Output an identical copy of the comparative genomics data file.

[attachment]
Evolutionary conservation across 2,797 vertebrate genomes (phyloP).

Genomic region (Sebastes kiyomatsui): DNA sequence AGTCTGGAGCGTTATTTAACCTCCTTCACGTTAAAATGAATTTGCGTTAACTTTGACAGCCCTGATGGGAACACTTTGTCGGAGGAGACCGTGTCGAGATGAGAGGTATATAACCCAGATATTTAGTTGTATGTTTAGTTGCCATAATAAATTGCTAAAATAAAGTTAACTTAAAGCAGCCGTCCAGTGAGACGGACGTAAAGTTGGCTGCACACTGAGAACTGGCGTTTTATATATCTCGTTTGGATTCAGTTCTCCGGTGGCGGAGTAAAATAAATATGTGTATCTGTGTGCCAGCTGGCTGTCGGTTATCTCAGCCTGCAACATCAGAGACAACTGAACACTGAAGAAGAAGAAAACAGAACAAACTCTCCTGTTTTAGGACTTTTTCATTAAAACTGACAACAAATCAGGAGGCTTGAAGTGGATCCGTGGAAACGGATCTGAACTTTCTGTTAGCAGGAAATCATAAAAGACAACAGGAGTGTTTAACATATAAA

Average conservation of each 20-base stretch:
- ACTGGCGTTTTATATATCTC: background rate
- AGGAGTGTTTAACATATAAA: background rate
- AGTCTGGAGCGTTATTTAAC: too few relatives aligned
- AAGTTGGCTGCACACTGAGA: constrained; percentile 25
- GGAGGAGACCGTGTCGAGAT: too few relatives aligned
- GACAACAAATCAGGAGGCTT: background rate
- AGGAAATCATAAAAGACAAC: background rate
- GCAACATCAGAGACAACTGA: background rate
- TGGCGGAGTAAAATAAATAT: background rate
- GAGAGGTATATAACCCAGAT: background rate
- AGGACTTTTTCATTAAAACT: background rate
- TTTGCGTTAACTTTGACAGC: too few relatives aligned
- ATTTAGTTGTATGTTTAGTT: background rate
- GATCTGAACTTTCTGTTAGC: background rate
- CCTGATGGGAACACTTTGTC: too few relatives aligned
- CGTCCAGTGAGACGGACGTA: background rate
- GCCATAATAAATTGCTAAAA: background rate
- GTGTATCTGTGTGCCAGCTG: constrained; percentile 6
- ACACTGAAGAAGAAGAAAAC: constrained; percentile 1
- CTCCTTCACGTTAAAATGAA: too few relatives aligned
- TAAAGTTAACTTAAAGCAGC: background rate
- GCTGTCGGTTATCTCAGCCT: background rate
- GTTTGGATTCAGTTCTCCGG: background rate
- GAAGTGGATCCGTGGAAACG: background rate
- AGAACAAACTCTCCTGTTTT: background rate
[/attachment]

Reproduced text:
Evolutionary conservation across 2,797 vertebrate genomes (phyloP).

Genomic region (Sebastes kiyomatsui): DNA sequence AGTCTGGAGCGTTATTTAACCTCCTTCACGTTAAAATGAATTTGCGTTAACTTTGACAGCCCTGATGGGAACACTTTGTCGGAGGAGACCGTGTCGAGATGAGAGGTATATAACCCAGATATTTAGTTGTATGTTTAGTTGCCATAATAAATTGCTAAAATAAAGTTAACTTAAAGCAGCCGTCCAGTGAGACGGACGTAAAGTTGGCTGCACACTGAGAACTGGCGTTTTATATATCTCGTTTGGATTCAGTTCTCCGGTGGCGGAGTAAAATAAATATGTGTATCTGTGTGCCAGCTGGCTGTCGGTTATCTCAGCCTGCAACATCAGAGACAACTGAACACTGAAGAAGAAGAAAACAGAACAAACTCTCCTGTTTTAGGACTTTTTCATTAAAACTGACAACAAATCAGGAGGCTTGAAGTGGATCCGTGGAAACGGATCTGAACTTTCTGTTAGCAGGAAATCATAAAAGACAACAGGAGTGTTTAACATATAAA

Average conservation of each 20-base stretch:
- ACTGGCGTTTTATATATCTC: background rate
- AGGAGTGTTTAACATATAAA: background rate
- AGTCTGGAGCGTTATTTAAC: too few relatives aligned
- AAGTTGGCTGCACACTGAGA: constrained; percentile 25
- GGAGGAGACCGTGTCGAGAT: too few relatives aligned
- GACAACAAATCAGGAGGCTT: background rate
- AGGAAATCATAAAAGACAAC: background rate
- GCAACATCAGAGACAACTGA: background rate
- TGGCGGAGTAAAATAAATAT: background rate
- GAGAGGTATATAACCCAGAT: background rate
- AGGACTTTTTCATTAAAACT: background rate
- TTTGCGTTAACTTTGACAGC: too few relatives aligned
- ATTTAGTTGTATGTTTAGTT: background rate
- GATCTGAACTTTCTGTTAGC: background rate
- CCTGATGGGAACACTTTGTC: too few relatives aligned
- CGTCCAGTGAGACGGACGTA: background rate
- GCCATAATAAATTGCTAAAA: background rate
- GTGTATCTGTGTGCCAGCTG: constrained; percentile 6
- ACACTGAAGAAGAAGAAAAC: constrained; percentile 1
- CTCCTTCACGTTAAAATGAA: too few relatives aligned
- TAAAGTTAACTTAAAGCAGC: background rate
- GCTGTCGGTTATCTCAGCCT: background rate
- GTTTGGATTCAGTTCTCCGG: background rate
- GAAGTGGATCCGTGGAAACG: background rate
- AGAACAAACTCTCCTGTTTT: background rate